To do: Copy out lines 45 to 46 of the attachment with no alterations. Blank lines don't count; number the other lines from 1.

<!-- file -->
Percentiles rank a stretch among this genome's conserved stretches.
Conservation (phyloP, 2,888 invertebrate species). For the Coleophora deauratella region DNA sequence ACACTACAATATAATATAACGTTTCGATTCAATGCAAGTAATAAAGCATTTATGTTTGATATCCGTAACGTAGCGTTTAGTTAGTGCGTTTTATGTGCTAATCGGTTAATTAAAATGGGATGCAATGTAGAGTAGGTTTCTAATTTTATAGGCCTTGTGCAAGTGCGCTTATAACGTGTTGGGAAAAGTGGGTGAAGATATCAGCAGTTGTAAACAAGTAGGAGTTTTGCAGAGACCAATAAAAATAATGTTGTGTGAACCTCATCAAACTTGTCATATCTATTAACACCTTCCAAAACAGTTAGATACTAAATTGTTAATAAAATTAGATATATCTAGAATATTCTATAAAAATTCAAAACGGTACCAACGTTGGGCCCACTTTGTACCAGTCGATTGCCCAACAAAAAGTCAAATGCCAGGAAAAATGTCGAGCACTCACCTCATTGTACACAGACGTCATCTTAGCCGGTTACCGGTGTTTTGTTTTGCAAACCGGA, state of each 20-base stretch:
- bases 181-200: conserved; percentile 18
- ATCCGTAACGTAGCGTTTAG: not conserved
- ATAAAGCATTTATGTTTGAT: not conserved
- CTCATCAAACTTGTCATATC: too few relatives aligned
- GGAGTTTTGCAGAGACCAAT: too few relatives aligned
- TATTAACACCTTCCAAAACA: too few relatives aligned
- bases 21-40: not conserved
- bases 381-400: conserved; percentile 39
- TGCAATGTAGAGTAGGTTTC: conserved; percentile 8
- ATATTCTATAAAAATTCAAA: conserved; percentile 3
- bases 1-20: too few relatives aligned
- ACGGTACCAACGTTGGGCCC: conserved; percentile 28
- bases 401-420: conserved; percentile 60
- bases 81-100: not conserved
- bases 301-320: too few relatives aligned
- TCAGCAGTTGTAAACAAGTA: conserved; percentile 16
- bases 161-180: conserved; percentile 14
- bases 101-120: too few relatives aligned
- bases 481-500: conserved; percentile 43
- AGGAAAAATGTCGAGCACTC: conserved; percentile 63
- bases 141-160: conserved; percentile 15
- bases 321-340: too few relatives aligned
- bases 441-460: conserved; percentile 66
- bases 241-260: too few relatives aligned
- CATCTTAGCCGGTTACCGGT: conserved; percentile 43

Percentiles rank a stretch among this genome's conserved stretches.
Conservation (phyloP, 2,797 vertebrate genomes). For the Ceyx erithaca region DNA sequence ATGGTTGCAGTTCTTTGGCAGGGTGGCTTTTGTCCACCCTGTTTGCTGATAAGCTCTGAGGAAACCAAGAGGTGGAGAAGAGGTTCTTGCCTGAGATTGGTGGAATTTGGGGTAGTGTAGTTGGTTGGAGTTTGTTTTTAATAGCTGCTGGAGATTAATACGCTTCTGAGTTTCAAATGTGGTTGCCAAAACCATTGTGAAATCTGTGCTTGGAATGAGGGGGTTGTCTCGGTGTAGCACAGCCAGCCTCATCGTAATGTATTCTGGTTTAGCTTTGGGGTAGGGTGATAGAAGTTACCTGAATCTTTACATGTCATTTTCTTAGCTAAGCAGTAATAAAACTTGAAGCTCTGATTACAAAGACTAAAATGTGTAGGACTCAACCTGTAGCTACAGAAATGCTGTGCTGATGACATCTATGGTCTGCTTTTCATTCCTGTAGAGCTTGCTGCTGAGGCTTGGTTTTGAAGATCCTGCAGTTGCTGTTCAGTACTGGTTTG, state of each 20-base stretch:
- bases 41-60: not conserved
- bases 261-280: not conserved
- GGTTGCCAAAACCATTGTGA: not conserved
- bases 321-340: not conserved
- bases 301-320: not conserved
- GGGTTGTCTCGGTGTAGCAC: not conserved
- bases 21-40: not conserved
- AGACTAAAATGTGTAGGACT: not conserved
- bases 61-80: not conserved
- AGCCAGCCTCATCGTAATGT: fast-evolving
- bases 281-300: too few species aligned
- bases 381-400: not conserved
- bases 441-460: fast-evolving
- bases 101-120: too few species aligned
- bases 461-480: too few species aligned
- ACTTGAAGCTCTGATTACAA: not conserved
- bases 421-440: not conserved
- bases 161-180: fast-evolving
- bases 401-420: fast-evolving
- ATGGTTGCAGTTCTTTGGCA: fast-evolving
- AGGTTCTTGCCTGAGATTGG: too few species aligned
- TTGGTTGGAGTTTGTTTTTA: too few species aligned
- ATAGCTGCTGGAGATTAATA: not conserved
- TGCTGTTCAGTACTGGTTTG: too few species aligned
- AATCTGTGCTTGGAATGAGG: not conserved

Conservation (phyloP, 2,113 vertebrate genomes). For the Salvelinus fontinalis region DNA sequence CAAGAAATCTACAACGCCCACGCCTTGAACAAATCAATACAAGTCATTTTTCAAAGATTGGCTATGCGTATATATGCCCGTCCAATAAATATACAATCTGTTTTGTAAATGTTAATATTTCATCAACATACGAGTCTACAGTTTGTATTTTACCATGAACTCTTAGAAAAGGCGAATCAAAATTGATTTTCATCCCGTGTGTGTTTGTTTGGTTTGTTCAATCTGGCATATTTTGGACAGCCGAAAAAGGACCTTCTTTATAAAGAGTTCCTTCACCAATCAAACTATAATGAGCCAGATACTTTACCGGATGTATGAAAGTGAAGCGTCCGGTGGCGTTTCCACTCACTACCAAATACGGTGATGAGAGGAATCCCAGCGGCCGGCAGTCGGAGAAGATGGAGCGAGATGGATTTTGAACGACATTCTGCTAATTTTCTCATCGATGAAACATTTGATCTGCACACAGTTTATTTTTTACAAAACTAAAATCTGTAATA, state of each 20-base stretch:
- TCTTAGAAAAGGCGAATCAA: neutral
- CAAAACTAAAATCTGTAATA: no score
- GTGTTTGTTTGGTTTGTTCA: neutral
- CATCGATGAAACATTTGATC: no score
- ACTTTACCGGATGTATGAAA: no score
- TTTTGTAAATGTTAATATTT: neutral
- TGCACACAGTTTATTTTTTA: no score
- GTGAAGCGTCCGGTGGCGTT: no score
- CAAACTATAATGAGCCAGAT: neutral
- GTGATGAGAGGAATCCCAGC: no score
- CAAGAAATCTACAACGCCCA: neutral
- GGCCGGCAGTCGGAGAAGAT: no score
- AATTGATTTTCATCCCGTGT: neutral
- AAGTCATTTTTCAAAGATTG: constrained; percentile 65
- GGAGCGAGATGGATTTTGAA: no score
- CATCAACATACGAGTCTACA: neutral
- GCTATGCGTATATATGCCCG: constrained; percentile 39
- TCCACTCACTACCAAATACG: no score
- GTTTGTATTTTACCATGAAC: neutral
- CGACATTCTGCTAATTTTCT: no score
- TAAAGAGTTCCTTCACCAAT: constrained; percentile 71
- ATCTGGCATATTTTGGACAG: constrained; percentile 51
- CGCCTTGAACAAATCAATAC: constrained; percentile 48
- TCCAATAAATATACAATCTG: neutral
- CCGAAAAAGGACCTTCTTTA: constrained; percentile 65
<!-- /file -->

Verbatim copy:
- ACTTGAAGCTCTGATTACAA: not conserved
- bases 421-440: not conserved